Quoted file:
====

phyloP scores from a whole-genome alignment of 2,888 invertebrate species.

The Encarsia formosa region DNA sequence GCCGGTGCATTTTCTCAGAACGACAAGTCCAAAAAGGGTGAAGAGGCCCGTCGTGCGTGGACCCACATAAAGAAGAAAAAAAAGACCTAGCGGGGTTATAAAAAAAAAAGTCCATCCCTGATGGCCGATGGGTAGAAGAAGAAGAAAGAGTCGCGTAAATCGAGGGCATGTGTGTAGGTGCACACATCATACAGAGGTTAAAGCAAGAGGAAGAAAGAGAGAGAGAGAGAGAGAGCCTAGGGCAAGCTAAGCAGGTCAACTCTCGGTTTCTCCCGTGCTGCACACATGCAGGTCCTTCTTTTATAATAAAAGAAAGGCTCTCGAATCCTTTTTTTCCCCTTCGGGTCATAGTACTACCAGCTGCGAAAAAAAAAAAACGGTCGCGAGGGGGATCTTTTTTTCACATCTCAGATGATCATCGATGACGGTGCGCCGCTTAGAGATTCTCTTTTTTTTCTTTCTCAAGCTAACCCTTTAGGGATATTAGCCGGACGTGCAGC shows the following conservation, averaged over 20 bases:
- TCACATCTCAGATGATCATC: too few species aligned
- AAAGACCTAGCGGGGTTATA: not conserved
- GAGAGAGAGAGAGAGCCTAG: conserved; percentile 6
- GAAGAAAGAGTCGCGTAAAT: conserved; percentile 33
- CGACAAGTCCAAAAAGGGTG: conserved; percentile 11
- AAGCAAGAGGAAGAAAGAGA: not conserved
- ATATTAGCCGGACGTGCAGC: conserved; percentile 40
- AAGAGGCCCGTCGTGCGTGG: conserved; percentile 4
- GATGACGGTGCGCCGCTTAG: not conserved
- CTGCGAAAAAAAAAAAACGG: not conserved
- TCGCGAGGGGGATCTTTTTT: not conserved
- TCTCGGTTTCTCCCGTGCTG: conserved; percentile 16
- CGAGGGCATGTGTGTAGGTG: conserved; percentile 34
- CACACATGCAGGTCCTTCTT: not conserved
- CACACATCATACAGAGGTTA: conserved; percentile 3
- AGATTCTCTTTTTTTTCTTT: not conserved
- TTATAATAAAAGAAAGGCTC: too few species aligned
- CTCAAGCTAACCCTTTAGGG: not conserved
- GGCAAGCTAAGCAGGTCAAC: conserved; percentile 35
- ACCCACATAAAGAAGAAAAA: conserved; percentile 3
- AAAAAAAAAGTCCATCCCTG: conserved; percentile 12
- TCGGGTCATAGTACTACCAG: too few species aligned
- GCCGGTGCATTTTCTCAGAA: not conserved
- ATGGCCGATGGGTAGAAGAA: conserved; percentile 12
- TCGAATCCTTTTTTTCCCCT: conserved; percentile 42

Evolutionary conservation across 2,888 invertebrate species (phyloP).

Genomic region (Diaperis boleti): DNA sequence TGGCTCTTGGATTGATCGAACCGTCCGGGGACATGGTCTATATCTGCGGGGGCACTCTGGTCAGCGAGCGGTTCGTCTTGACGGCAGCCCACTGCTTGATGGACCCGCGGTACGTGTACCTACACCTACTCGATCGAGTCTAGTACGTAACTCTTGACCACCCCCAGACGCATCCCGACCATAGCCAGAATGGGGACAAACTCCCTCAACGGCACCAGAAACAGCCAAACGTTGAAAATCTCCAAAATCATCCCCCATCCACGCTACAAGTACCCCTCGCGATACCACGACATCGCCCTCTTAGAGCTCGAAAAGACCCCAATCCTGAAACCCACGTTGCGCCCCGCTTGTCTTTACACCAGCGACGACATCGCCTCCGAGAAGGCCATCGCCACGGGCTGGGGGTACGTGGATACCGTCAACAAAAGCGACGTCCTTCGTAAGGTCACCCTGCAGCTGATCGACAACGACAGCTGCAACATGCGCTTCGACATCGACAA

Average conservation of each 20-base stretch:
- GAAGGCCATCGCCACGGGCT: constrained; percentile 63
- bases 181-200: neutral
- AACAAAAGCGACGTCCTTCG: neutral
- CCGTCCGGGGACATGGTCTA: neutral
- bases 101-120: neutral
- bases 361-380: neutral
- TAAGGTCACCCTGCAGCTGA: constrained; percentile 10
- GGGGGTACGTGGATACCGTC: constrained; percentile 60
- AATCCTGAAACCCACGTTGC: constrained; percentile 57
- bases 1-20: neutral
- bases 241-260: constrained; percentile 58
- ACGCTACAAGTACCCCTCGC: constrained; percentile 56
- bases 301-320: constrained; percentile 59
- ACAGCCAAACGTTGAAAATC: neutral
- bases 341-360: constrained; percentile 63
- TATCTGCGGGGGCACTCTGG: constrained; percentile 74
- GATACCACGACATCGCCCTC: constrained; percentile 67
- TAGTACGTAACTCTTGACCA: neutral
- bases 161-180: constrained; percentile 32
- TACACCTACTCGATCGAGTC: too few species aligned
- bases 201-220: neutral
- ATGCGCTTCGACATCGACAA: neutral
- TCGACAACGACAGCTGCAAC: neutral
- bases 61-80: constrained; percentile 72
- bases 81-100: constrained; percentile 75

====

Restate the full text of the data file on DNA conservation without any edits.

phyloP scores from a whole-genome alignment of 2,888 invertebrate species.

The Encarsia formosa region DNA sequence GCCGGTGCATTTTCTCAGAACGACAAGTCCAAAAAGGGTGAAGAGGCCCGTCGTGCGTGGACCCACATAAAGAAGAAAAAAAAGACCTAGCGGGGTTATAAAAAAAAAAGTCCATCCCTGATGGCCGATGGGTAGAAGAAGAAGAAAGAGTCGCGTAAATCGAGGGCATGTGTGTAGGTGCACACATCATACAGAGGTTAAAGCAAGAGGAAGAAAGAGAGAGAGAGAGAGAGAGCCTAGGGCAAGCTAAGCAGGTCAACTCTCGGTTTCTCCCGTGCTGCACACATGCAGGTCCTTCTTTTATAATAAAAGAAAGGCTCTCGAATCCTTTTTTTCCCCTTCGGGTCATAGTACTACCAGCTGCGAAAAAAAAAAAACGGTCGCGAGGGGGATCTTTTTTTCACATCTCAGATGATCATCGATGACGGTGCGCCGCTTAGAGATTCTCTTTTTTTTCTTTCTCAAGCTAACCCTTTAGGGATATTAGCCGGACGTGCAGC shows the following conservation, averaged over 20 bases:
- TCACATCTCAGATGATCATC: too few species aligned
- AAAGACCTAGCGGGGTTATA: not conserved
- GAGAGAGAGAGAGAGCCTAG: conserved; percentile 6
- GAAGAAAGAGTCGCGTAAAT: conserved; percentile 33
- CGACAAGTCCAAAAAGGGTG: conserved; percentile 11
- AAGCAAGAGGAAGAAAGAGA: not conserved
- ATATTAGCCGGACGTGCAGC: conserved; percentile 40
- AAGAGGCCCGTCGTGCGTGG: conserved; percentile 4
- GATGACGGTGCGCCGCTTAG: not conserved
- CTGCGAAAAAAAAAAAACGG: not conserved
- TCGCGAGGGGGATCTTTTTT: not conserved
- TCTCGGTTTCTCCCGTGCTG: conserved; percentile 16
- CGAGGGCATGTGTGTAGGTG: conserved; percentile 34
- CACACATGCAGGTCCTTCTT: not conserved
- CACACATCATACAGAGGTTA: conserved; percentile 3
- AGATTCTCTTTTTTTTCTTT: not conserved
- TTATAATAAAAGAAAGGCTC: too few species aligned
- CTCAAGCTAACCCTTTAGGG: not conserved
- GGCAAGCTAAGCAGGTCAAC: conserved; percentile 35
- ACCCACATAAAGAAGAAAAA: conserved; percentile 3
- AAAAAAAAAGTCCATCCCTG: conserved; percentile 12
- TCGGGTCATAGTACTACCAG: too few species aligned
- GCCGGTGCATTTTCTCAGAA: not conserved
- ATGGCCGATGGGTAGAAGAA: conserved; percentile 12
- TCGAATCCTTTTTTTCCCCT: conserved; percentile 42

Evolutionary conservation across 2,888 invertebrate species (phyloP).

Genomic region (Diaperis boleti): DNA sequence TGGCTCTTGGATTGATCGAACCGTCCGGGGACATGGTCTATATCTGCGGGGGCACTCTGGTCAGCGAGCGGTTCGTCTTGACGGCAGCCCACTGCTTGATGGACCCGCGGTACGTGTACCTACACCTACTCGATCGAGTCTAGTACGTAACTCTTGACCACCCCCAGACGCATCCCGACCATAGCCAGAATGGGGACAAACTCCCTCAACGGCACCAGAAACAGCCAAACGTTGAAAATCTCCAAAATCATCCCCCATCCACGCTACAAGTACCCCTCGCGATACCACGACATCGCCCTCTTAGAGCTCGAAAAGACCCCAATCCTGAAACCCACGTTGCGCCCCGCTTGTCTTTACACCAGCGACGACATCGCCTCCGAGAAGGCCATCGCCACGGGCTGGGGGTACGTGGATACCGTCAACAAAAGCGACGTCCTTCGTAAGGTCACCCTGCAGCTGATCGACAACGACAGCTGCAACATGCGCTTCGACATCGACAA

Average conservation of each 20-base stretch:
- GAAGGCCATCGCCACGGGCT: constrained; percentile 63
- bases 181-200: neutral
- AACAAAAGCGACGTCCTTCG: neutral
- CCGTCCGGGGACATGGTCTA: neutral
- bases 101-120: neutral
- bases 361-380: neutral
- TAAGGTCACCCTGCAGCTGA: constrained; percentile 10
- GGGGGTACGTGGATACCGTC: constrained; percentile 60
- AATCCTGAAACCCACGTTGC: constrained; percentile 57
- bases 1-20: neutral
- bases 241-260: constrained; percentile 58
- ACGCTACAAGTACCCCTCGC: constrained; percentile 56
- bases 301-320: constrained; percentile 59
- ACAGCCAAACGTTGAAAATC: neutral
- bases 341-360: constrained; percentile 63
- TATCTGCGGGGGCACTCTGG: constrained; percentile 74
- GATACCACGACATCGCCCTC: constrained; percentile 67
- TAGTACGTAACTCTTGACCA: neutral
- bases 161-180: constrained; percentile 32
- TACACCTACTCGATCGAGTC: too few species aligned
- bases 201-220: neutral
- ATGCGCTTCGACATCGACAA: neutral
- TCGACAACGACAGCTGCAAC: neutral
- bases 61-80: constrained; percentile 72
- bases 81-100: constrained; percentile 75